As the crisis approached, his anxiety increased. Endeavouring to breathe into his army his own spirit, and to give them his own feeling; he thus addressed them. “The enemy's whole re-enforcement is now arrived, so that an attack must, and will soon be made. The general therefore again repeats his earnest request, that every officer and soldier will have his arms and ammunition in good order; keep within his quarters and encampments, as much as possible; be ready for action at a moment's call; and when called to it, remember, that liberty, property, life, and honour, are all at stake; that upon their courage and conduct, rest the hopes of their bleeding and insulted country; that their wives, children, and parents, expect safety from them only; and that we have every reason to believe that Heaven will crown with success so just a cause.
“The enemy will endeavour to intimidate by show and appearance; but, remember, they have been repulsed on various occasions by a few brave Americans; their cause is bad; their men are conscious of it; and if opposed with VOL. II.
CHAP. VII. firmness and coolness on their first onset, with 1776. our advantage of works, and knowledge of the
ground, the victory is most assuredly ours. Every good soldier will be silent and attentive, wait for orders, and reserve his fire until he is sure of doing execution; of this, the officers are to be particularly careful.”.
He then gave the most explicit orders, that any soldier who should attempt to conceal him. self, or retreat without orders, should instantly be shot down, as an example of the punishment of cowardice, and desired every officer to be particularly attentive to the conduct of his men, and report those who should distinguish them. selves by brave and noble actions, whom he solemnly promised to notice and reward. Thus did he endeavour to compensate, by infusing into every bosom those sentiments which would lead to the greatest individual exertion, for want of arms, discipline and numbers.
As the defence of Long island was intimately connected with that of New York, a brigade had very early been stationed there, and had taken a strong position at Brooklyn, capable of being maintained for a considerable time, This post, communicating immediately with York island, 'might either be re-enforced or abandoned as occasion should require, and there an extensive camp had been marked out and fortified. Brooklyn is a village on a small peninsula made by the East river, the bay, and Gowan's cove, into which a creek empties itself. The encampment fronted the main land CHAP. VII. of the island, and the works 'stretched quite 1776. across the peninsula from Whaaleboght bay in the East river on the left, to a deep marsh on the creek emptying into Gowan's cove on the right. The rear was covered and defended from an attack from the ships, by strong batteries on Red hook, and on Governor's island, . which in a great measure commanded that part of the bay, and by other batteries on East river which kept open the communication with York island. In front of the camp was a range of hills covered with thick woods, which extended from east to west nearly the length of the island, and across which were three different roads leading to Brooklyn ferry. These hills though steep, are every where passable by infantry.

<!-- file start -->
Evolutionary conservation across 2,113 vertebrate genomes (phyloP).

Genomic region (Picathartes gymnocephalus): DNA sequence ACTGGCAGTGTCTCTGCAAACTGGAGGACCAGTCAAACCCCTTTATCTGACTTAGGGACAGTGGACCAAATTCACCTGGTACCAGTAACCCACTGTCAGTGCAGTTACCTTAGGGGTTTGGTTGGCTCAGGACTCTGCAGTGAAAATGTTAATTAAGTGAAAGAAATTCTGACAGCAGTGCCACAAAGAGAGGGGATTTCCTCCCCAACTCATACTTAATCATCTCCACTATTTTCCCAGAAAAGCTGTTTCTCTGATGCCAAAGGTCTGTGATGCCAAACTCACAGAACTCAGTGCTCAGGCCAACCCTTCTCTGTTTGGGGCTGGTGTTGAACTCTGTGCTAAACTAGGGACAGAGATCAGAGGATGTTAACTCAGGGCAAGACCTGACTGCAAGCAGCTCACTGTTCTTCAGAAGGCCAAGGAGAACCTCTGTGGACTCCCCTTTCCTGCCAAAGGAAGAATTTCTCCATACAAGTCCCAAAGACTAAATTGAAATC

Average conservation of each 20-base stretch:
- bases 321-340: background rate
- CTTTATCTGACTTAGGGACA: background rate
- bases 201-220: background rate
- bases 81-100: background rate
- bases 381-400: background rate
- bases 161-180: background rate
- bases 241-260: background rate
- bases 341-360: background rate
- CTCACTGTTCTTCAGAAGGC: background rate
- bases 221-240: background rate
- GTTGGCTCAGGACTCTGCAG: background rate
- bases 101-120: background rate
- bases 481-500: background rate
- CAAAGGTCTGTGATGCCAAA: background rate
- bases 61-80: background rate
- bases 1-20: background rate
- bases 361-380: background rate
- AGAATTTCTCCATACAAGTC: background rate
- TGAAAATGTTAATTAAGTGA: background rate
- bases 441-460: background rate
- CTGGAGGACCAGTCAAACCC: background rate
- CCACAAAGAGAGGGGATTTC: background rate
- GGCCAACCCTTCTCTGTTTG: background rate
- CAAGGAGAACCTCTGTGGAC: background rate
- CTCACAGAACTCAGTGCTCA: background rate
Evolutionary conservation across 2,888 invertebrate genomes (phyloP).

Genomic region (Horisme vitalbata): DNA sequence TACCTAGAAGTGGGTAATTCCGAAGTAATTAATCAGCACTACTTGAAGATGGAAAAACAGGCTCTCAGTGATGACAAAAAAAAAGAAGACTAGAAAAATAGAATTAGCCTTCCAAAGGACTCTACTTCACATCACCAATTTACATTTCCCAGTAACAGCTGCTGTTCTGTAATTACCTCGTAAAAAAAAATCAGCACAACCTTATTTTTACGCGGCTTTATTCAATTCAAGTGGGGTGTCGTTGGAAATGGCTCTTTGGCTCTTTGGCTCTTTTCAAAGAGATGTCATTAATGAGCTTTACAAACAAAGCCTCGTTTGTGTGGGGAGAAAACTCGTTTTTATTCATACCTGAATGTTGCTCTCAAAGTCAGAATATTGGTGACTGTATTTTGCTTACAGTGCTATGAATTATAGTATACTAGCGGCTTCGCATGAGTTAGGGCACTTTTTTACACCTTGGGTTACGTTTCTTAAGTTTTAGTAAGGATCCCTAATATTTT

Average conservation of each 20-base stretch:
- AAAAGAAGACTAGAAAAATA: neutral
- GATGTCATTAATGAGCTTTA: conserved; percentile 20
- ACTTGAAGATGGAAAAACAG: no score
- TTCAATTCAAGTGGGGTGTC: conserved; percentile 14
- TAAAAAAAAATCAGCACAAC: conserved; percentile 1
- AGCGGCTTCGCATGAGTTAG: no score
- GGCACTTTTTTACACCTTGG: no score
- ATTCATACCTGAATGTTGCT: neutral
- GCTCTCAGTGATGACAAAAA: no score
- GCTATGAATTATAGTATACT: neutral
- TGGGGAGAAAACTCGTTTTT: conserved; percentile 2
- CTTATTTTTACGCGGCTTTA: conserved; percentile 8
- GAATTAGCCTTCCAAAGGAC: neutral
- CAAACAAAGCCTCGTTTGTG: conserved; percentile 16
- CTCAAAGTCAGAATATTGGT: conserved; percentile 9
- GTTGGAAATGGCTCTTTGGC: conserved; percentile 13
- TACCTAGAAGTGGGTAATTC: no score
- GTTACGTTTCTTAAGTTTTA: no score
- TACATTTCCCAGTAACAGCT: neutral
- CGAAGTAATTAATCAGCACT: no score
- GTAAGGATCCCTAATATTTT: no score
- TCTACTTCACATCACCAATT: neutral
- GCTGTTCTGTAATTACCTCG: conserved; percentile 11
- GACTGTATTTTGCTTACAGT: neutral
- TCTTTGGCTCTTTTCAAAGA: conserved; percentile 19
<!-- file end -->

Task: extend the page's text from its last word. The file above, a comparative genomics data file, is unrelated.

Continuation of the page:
The movements of the enemy soon indi. cated an intention to make their first attack on Long island, in consequence of which, general Sullivan was strongly re-enforced. Early The enemy in the morning of the twenty-second, the force on principal part of the British troops, with colo. nel Donop's corps of Chasseurs and Hessian grenadiers, with forty pieces of cannon, landed without opposition, under cover of the guns of the fleet, near Utrecht and Gravesend, on the south west point of the island, and not far from the Narrows, where it approaches nearest to Staten island. This division of the army was